Atmos. Chem. Phys. Discuss., 9, 10429-10455, 2009
www.atmos-chem-phys-discuss.net/9/10429/2009/
doi:10.5194/acpd-9-10429-2009
© Author(s) 2009. This work is distributed
under the Creative Commons Attribution 3.0 License.
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This discussion paper has been under review for the journal Atmospheric Chemistry and Physics (ACP). Please refer to the corresponding final paper in ACP.
Increasing surface ozone concentrations in the background atmosphere of southern China, 1994–2007
T. Wang1, X. L. Wei1, A. J. Ding1, C. N. Poon1, K. S. Lam1, Y. S. Li1, L. Y. Chan1, and M. Anson2
1Department of Civil and Structural Engineering, The Hong Kong Polytechnic University, Hong Kong, China
2Faculty of Construction and Land Use, The Hong Kong Polytechnic University, Hong Kong, China

Abstract. Tropospheric ozone is of great importance with regard to air quality, atmospheric chemistry, and climate change. In this paper we report the first continuous record of surface ozone in the background atmosphere of South China. The data were obtained from 1994 to 2007 at a coastal site in Hong Kong, which is strongly influenced by the outflow of Asian continental air during the winter and the inflow of maritime air from the subtropics in the summer. Overall, the ozone concentration increased by an averaged rate of 0.55 ppbv/yr, with a larger increase in autumn (0.68 ppbv/yr). We also examine the trend in air masses from various source regions in Asia. Using local wind and concurrently measured carbon monoxide (CO) data to filter out local emissions, the mean ozone in air masses from eastern China, using the pooled averaging method, increased by 0.64 ppbv/yr, while ozone levels in other air-mass groups showed a positive trend (0.29–0.67 ppbv/yr) but with lower levels of statistical significance. An examination of the nitrogen dioxide (NO2) column concentration data obtained from GOME and SCIAMACHY reveals an increase in atmospheric NO2 in the three fastest developing coastal regions of China, whereas NO2 in other parts of Asia decreased during the same period. It is believed that the observed increase in background ozone in Hong Kong is primarily due to the increased emissions of NO2 (and possibly volatile organic compounds (VOCs) as well) in the upwind coastal regions of mainland China, which is supported by the observed positive CO trend (5.23 ppbv/yr) at the site. The increase in background ozone contributed two thirds of the annual increase in ''total ozone'' in the downwind urban areas of Hong Kong, suggesting the need to consider distant sources when developing long-term strategies to mitigate local ozone pollution, although short-term strategies should be aimed at sources in Hong Kong and the adjacent Pearl River Delta.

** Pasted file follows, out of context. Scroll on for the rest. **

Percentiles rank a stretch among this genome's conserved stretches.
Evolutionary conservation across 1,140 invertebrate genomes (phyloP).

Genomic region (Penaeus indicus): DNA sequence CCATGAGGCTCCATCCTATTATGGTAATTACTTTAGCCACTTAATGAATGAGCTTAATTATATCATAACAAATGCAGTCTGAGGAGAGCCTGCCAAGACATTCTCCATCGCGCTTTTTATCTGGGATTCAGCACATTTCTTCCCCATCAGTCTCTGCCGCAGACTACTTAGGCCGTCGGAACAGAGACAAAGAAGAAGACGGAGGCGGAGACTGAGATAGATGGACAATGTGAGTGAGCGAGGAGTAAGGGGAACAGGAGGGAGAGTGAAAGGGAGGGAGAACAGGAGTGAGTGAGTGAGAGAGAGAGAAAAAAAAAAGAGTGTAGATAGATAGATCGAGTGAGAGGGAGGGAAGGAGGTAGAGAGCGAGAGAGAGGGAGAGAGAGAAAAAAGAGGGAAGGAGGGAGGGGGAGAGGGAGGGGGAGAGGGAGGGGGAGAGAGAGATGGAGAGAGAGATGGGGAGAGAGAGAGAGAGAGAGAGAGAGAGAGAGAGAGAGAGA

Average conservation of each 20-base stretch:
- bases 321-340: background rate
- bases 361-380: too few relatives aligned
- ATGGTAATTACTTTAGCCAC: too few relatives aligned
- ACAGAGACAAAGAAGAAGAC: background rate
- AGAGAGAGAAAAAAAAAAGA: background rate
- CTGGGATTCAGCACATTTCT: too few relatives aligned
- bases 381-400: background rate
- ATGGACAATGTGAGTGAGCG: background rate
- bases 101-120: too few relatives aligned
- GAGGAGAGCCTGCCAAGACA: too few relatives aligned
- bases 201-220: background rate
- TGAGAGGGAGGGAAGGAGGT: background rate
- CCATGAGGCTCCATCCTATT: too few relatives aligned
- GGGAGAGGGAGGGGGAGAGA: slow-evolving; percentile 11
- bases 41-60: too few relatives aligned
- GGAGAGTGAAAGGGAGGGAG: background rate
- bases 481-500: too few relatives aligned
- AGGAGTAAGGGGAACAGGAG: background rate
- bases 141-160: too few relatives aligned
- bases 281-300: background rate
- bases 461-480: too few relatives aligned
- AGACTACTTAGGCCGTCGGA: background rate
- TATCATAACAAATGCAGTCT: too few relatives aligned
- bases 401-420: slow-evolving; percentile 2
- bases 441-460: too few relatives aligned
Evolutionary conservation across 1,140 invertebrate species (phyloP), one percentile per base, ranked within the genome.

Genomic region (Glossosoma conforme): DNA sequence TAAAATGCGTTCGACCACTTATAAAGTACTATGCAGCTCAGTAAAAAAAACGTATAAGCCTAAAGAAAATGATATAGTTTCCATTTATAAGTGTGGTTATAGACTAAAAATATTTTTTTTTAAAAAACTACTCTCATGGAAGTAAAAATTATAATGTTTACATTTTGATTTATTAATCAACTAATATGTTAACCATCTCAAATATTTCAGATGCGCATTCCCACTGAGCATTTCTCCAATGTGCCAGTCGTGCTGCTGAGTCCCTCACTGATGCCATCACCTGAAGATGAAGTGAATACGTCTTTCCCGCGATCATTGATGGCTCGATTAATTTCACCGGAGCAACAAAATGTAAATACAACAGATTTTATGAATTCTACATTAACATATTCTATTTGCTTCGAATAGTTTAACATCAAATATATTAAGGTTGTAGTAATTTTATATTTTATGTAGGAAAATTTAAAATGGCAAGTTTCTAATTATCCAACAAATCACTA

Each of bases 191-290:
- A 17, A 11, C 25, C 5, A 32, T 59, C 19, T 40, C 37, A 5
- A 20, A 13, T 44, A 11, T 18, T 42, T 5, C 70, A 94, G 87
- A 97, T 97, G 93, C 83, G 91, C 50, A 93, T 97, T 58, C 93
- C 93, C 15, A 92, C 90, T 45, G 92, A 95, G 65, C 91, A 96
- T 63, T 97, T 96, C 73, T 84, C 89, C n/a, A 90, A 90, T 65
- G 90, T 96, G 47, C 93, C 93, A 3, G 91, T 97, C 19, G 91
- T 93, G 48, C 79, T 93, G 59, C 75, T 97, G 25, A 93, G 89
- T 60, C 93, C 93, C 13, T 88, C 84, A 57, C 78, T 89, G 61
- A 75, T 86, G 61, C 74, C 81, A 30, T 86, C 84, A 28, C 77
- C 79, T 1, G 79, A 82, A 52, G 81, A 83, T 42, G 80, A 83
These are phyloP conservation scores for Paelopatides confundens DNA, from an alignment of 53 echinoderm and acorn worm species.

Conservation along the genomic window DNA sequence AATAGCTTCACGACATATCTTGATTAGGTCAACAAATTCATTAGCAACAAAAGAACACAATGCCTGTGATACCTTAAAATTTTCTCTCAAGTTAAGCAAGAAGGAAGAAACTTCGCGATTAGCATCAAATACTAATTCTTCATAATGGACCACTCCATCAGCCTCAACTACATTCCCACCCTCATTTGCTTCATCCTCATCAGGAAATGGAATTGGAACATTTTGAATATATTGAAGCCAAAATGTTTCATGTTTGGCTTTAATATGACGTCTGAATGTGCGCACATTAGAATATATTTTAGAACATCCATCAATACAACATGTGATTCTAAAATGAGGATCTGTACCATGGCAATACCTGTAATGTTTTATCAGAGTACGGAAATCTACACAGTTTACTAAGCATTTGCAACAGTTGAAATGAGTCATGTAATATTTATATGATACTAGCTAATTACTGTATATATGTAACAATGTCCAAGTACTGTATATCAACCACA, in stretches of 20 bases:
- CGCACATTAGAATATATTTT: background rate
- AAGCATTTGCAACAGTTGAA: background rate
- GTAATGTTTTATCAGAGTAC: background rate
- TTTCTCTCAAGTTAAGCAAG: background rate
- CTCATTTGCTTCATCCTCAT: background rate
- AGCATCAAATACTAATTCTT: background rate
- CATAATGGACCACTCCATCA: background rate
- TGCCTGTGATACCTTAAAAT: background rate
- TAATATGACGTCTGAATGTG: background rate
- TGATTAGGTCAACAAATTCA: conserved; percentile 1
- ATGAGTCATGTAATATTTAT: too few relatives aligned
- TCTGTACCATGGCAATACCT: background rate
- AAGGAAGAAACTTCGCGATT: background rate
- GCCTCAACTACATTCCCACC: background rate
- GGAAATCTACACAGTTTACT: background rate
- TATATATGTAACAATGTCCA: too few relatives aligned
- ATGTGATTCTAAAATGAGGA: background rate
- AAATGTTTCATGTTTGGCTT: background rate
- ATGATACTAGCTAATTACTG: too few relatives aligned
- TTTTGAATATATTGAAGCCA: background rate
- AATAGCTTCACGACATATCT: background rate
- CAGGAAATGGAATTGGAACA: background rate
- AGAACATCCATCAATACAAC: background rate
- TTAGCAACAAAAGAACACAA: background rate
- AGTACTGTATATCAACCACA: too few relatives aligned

Citation: Wang, T., Wei, X. L., Ding, A. J., Poon, C. N., Lam, K. S., Li, Y. S., Chan, L. Y., and Anson, M.: Increasing surface ozone concentrations in the background atmosphere of southern China, 1994–2007, Atmos. Chem. Phys. Discuss., 9, 10429-10455, doi:10.5194/acpd-9-10429-2009, 2009.
 
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